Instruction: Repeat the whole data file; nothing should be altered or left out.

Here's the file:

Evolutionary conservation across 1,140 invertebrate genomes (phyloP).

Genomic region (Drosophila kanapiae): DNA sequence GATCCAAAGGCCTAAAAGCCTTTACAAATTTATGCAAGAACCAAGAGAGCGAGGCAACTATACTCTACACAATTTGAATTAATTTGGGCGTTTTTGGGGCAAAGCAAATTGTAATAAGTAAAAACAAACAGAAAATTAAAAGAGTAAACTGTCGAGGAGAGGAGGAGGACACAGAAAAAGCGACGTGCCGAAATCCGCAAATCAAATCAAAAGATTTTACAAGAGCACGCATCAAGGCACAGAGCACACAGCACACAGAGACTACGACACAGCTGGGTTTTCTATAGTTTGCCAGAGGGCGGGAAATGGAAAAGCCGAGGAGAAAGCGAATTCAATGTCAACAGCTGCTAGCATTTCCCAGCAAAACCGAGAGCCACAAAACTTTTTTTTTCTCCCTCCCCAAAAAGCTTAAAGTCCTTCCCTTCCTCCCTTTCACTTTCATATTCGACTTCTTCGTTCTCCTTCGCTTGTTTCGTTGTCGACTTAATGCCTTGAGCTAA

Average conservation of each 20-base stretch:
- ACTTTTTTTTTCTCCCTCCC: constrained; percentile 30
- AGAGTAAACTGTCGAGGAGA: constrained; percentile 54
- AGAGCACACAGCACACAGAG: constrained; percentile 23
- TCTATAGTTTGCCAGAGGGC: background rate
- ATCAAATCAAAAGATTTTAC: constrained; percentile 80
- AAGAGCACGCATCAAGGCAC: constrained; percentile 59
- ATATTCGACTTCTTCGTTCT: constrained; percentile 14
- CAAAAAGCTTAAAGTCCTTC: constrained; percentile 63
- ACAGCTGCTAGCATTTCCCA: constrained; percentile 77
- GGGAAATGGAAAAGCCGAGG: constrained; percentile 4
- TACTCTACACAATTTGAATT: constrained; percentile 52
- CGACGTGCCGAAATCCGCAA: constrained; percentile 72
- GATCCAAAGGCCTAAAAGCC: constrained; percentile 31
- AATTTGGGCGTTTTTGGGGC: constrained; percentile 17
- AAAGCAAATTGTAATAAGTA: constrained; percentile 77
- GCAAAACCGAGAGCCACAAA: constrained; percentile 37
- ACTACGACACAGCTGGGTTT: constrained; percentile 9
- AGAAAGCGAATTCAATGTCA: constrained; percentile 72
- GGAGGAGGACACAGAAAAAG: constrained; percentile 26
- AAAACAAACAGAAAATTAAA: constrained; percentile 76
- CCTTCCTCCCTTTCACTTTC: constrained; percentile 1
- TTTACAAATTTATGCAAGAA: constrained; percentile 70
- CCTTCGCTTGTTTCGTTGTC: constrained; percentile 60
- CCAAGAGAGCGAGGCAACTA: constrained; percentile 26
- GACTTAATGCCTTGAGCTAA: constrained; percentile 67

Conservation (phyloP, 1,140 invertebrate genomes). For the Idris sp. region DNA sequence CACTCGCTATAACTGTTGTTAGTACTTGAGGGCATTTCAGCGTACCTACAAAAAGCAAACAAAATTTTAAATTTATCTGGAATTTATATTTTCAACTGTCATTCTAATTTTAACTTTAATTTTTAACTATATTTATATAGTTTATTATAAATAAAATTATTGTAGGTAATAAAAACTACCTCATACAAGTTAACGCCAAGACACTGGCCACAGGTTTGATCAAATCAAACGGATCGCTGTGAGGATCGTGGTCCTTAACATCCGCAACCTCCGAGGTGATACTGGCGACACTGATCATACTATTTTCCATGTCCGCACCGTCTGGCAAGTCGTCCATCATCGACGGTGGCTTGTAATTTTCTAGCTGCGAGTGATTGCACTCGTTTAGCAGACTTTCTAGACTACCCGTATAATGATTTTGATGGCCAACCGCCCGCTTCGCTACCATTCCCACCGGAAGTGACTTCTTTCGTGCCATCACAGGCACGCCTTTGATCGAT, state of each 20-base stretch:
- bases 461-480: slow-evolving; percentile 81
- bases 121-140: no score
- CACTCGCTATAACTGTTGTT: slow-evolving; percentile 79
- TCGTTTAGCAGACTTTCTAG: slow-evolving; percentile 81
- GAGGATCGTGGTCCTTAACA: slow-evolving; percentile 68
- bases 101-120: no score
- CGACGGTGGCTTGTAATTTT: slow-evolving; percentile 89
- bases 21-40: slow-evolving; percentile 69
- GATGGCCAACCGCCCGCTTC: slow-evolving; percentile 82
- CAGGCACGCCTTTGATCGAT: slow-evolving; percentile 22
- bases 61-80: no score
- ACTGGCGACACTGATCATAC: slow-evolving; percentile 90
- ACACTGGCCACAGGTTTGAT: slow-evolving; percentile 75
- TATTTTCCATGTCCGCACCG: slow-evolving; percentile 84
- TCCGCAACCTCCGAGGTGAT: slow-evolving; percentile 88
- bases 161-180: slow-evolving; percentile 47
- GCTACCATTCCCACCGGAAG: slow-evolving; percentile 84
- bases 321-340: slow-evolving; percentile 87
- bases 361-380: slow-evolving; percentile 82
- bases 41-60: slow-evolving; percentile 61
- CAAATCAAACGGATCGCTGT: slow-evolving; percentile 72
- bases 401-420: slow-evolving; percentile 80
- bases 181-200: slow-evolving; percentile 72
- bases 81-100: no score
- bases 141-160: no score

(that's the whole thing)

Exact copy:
Evolutionary conservation across 1,140 invertebrate genomes (phyloP).

Genomic region (Drosophila kanapiae): DNA sequence GATCCAAAGGCCTAAAAGCCTTTACAAATTTATGCAAGAACCAAGAGAGCGAGGCAACTATACTCTACACAATTTGAATTAATTTGGGCGTTTTTGGGGCAAAGCAAATTGTAATAAGTAAAAACAAACAGAAAATTAAAAGAGTAAACTGTCGAGGAGAGGAGGAGGACACAGAAAAAGCGACGTGCCGAAATCCGCAAATCAAATCAAAAGATTTTACAAGAGCACGCATCAAGGCACAGAGCACACAGCACACAGAGACTACGACACAGCTGGGTTTTCTATAGTTTGCCAGAGGGCGGGAAATGGAAAAGCCGAGGAGAAAGCGAATTCAATGTCAACAGCTGCTAGCATTTCCCAGCAAAACCGAGAGCCACAAAACTTTTTTTTTCTCCCTCCCCAAAAAGCTTAAAGTCCTTCCCTTCCTCCCTTTCACTTTCATATTCGACTTCTTCGTTCTCCTTCGCTTGTTTCGTTGTCGACTTAATGCCTTGAGCTAA

Average conservation of each 20-base stretch:
- ACTTTTTTTTTCTCCCTCCC: constrained; percentile 30
- AGAGTAAACTGTCGAGGAGA: constrained; percentile 54
- AGAGCACACAGCACACAGAG: constrained; percentile 23
- TCTATAGTTTGCCAGAGGGC: background rate
- ATCAAATCAAAAGATTTTAC: constrained; percentile 80
- AAGAGCACGCATCAAGGCAC: constrained; percentile 59
- ATATTCGACTTCTTCGTTCT: constrained; percentile 14
- CAAAAAGCTTAAAGTCCTTC: constrained; percentile 63
- ACAGCTGCTAGCATTTCCCA: constrained; percentile 77
- GGGAAATGGAAAAGCCGAGG: constrained; percentile 4
- TACTCTACACAATTTGAATT: constrained; percentile 52
- CGACGTGCCGAAATCCGCAA: constrained; percentile 72
- GATCCAAAGGCCTAAAAGCC: constrained; percentile 31
- AATTTGGGCGTTTTTGGGGC: constrained; percentile 17
- AAAGCAAATTGTAATAAGTA: constrained; percentile 77
- GCAAAACCGAGAGCCACAAA: constrained; percentile 37
- ACTACGACACAGCTGGGTTT: constrained; percentile 9
- AGAAAGCGAATTCAATGTCA: constrained; percentile 72
- GGAGGAGGACACAGAAAAAG: constrained; percentile 26
- AAAACAAACAGAAAATTAAA: constrained; percentile 76
- CCTTCCTCCCTTTCACTTTC: constrained; percentile 1
- TTTACAAATTTATGCAAGAA: constrained; percentile 70
- CCTTCGCTTGTTTCGTTGTC: constrained; percentile 60
- CCAAGAGAGCGAGGCAACTA: constrained; percentile 26
- GACTTAATGCCTTGAGCTAA: constrained; percentile 67

Conservation (phyloP, 1,140 invertebrate genomes). For the Idris sp. region DNA sequence CACTCGCTATAACTGTTGTTAGTACTTGAGGGCATTTCAGCGTACCTACAAAAAGCAAACAAAATTTTAAATTTATCTGGAATTTATATTTTCAACTGTCATTCTAATTTTAACTTTAATTTTTAACTATATTTATATAGTTTATTATAAATAAAATTATTGTAGGTAATAAAAACTACCTCATACAAGTTAACGCCAAGACACTGGCCACAGGTTTGATCAAATCAAACGGATCGCTGTGAGGATCGTGGTCCTTAACATCCGCAACCTCCGAGGTGATACTGGCGACACTGATCATACTATTTTCCATGTCCGCACCGTCTGGCAAGTCGTCCATCATCGACGGTGGCTTGTAATTTTCTAGCTGCGAGTGATTGCACTCGTTTAGCAGACTTTCTAGACTACCCGTATAATGATTTTGATGGCCAACCGCCCGCTTCGCTACCATTCCCACCGGAAGTGACTTCTTTCGTGCCATCACAGGCACGCCTTTGATCGAT, state of each 20-base stretch:
- bases 461-480: slow-evolving; percentile 81
- bases 121-140: no score
- CACTCGCTATAACTGTTGTT: slow-evolving; percentile 79
- TCGTTTAGCAGACTTTCTAG: slow-evolving; percentile 81
- GAGGATCGTGGTCCTTAACA: slow-evolving; percentile 68
- bases 101-120: no score
- CGACGGTGGCTTGTAATTTT: slow-evolving; percentile 89
- bases 21-40: slow-evolving; percentile 69
- GATGGCCAACCGCCCGCTTC: slow-evolving; percentile 82
- CAGGCACGCCTTTGATCGAT: slow-evolving; percentile 22
- bases 61-80: no score
- ACTGGCGACACTGATCATAC: slow-evolving; percentile 90
- ACACTGGCCACAGGTTTGAT: slow-evolving; percentile 75
- TATTTTCCATGTCCGCACCG: slow-evolving; percentile 84
- TCCGCAACCTCCGAGGTGAT: slow-evolving; percentile 88
- bases 161-180: slow-evolving; percentile 47
- GCTACCATTCCCACCGGAAG: slow-evolving; percentile 84
- bases 321-340: slow-evolving; percentile 87
- bases 361-380: slow-evolving; percentile 82
- bases 41-60: slow-evolving; percentile 61
- CAAATCAAACGGATCGCTGT: slow-evolving; percentile 72
- bases 401-420: slow-evolving; percentile 80
- bases 181-200: slow-evolving; percentile 72
- bases 81-100: no score
- bases 141-160: no score